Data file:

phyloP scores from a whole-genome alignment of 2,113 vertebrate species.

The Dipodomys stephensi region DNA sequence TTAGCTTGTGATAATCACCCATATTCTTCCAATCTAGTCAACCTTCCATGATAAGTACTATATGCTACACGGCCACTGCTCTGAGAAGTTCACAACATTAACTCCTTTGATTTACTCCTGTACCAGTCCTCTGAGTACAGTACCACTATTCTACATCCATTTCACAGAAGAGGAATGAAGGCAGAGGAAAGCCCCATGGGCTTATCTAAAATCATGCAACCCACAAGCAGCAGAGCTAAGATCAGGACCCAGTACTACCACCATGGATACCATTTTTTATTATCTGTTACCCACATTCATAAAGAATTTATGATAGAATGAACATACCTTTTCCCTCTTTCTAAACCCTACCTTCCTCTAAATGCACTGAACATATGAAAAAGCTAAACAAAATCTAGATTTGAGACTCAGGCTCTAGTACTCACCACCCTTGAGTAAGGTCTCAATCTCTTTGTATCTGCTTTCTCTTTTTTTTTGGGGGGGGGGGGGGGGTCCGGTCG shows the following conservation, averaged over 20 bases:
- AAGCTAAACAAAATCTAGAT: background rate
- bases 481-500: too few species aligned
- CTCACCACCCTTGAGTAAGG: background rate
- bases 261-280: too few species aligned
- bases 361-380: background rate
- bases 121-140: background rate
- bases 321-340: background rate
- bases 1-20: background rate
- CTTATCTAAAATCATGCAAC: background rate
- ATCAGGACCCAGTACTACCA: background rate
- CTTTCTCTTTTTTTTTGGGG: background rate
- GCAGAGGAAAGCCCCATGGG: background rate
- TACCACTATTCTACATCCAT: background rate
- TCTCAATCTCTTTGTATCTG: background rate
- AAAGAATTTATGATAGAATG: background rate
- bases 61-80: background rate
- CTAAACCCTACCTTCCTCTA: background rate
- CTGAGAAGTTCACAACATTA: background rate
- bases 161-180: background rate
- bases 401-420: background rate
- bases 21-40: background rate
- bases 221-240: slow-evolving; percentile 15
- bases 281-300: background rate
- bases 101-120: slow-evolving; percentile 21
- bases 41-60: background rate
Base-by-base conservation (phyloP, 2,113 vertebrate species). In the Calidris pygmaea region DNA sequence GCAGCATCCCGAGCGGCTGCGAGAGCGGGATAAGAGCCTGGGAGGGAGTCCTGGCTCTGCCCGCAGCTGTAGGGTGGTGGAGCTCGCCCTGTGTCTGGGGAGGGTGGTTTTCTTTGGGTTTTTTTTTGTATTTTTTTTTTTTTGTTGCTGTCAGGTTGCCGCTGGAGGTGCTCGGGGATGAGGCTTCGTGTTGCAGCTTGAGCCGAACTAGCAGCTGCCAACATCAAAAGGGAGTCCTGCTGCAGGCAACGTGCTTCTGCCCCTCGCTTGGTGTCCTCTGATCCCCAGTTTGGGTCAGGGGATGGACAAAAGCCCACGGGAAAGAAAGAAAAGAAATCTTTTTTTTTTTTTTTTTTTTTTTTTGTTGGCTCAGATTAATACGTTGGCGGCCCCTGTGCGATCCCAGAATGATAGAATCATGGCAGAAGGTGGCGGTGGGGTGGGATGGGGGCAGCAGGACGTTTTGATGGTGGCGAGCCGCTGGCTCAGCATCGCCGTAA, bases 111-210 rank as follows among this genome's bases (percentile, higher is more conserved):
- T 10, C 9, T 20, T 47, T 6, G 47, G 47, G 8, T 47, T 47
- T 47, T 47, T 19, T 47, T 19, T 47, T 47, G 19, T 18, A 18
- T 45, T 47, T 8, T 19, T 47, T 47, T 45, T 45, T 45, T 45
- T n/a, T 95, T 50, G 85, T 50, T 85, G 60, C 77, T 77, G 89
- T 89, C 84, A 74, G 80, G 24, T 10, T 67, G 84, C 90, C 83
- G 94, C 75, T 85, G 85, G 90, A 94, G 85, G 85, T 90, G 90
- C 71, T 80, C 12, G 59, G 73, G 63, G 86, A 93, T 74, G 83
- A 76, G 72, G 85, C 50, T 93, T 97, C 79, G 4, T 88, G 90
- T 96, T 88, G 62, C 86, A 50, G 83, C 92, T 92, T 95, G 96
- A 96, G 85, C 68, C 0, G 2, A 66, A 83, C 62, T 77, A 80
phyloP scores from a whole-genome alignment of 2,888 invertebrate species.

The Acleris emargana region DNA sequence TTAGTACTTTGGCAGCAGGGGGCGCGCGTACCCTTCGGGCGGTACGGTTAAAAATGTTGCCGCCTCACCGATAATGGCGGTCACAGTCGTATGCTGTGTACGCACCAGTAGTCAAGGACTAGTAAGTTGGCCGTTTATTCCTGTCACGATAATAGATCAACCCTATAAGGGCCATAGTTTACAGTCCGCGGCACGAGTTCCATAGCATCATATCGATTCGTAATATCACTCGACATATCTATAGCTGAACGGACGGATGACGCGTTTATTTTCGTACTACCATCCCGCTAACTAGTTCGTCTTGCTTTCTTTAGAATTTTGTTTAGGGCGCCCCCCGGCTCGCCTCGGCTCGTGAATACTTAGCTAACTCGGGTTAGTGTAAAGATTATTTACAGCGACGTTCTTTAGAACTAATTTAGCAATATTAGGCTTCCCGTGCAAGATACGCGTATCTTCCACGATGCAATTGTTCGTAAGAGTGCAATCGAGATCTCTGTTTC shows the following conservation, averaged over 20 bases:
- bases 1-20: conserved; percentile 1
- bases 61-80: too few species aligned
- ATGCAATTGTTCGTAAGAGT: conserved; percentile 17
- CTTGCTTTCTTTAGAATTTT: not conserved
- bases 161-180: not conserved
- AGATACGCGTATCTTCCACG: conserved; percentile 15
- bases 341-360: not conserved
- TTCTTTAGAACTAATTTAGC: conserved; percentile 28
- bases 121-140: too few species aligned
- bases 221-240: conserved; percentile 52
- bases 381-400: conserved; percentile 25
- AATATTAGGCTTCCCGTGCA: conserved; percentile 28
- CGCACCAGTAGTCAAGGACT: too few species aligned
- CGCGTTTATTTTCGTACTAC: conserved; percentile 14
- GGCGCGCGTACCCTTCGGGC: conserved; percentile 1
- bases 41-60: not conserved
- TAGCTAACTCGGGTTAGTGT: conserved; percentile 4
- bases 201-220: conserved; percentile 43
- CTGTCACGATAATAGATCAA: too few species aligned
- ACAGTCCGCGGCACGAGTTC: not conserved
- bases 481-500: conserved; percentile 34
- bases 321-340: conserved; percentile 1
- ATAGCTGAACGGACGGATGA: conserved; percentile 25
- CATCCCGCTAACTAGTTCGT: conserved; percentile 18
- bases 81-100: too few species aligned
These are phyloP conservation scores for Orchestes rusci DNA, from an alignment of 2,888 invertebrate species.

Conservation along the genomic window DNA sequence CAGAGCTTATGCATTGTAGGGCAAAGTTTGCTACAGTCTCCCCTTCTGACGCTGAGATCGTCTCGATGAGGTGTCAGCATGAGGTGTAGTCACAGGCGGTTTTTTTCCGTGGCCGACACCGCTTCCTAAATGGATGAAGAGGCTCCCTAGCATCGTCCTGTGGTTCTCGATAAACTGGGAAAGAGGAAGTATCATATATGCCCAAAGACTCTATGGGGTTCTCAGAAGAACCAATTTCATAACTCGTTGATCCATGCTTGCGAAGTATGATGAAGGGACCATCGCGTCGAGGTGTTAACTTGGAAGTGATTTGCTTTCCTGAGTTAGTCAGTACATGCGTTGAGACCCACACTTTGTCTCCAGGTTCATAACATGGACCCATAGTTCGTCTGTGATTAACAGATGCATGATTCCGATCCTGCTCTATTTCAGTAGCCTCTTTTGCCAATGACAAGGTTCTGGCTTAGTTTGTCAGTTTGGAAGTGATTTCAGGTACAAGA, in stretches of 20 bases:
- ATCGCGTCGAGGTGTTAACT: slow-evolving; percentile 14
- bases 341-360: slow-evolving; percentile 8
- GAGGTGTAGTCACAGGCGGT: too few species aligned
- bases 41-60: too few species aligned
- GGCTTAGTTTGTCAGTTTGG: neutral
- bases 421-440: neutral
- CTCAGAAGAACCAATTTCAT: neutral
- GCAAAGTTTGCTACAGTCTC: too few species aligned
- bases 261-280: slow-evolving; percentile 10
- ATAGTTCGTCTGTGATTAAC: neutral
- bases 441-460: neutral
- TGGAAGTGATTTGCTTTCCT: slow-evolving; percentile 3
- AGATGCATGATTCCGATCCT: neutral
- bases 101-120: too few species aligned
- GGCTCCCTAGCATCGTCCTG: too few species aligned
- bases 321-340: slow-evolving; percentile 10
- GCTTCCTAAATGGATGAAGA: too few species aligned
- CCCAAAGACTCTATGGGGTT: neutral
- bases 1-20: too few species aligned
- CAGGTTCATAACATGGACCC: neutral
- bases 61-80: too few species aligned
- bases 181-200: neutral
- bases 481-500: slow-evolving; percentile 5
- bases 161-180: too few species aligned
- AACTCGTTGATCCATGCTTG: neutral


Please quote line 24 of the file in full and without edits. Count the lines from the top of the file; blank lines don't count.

- bases 221-240: slow-evolving; percentile 15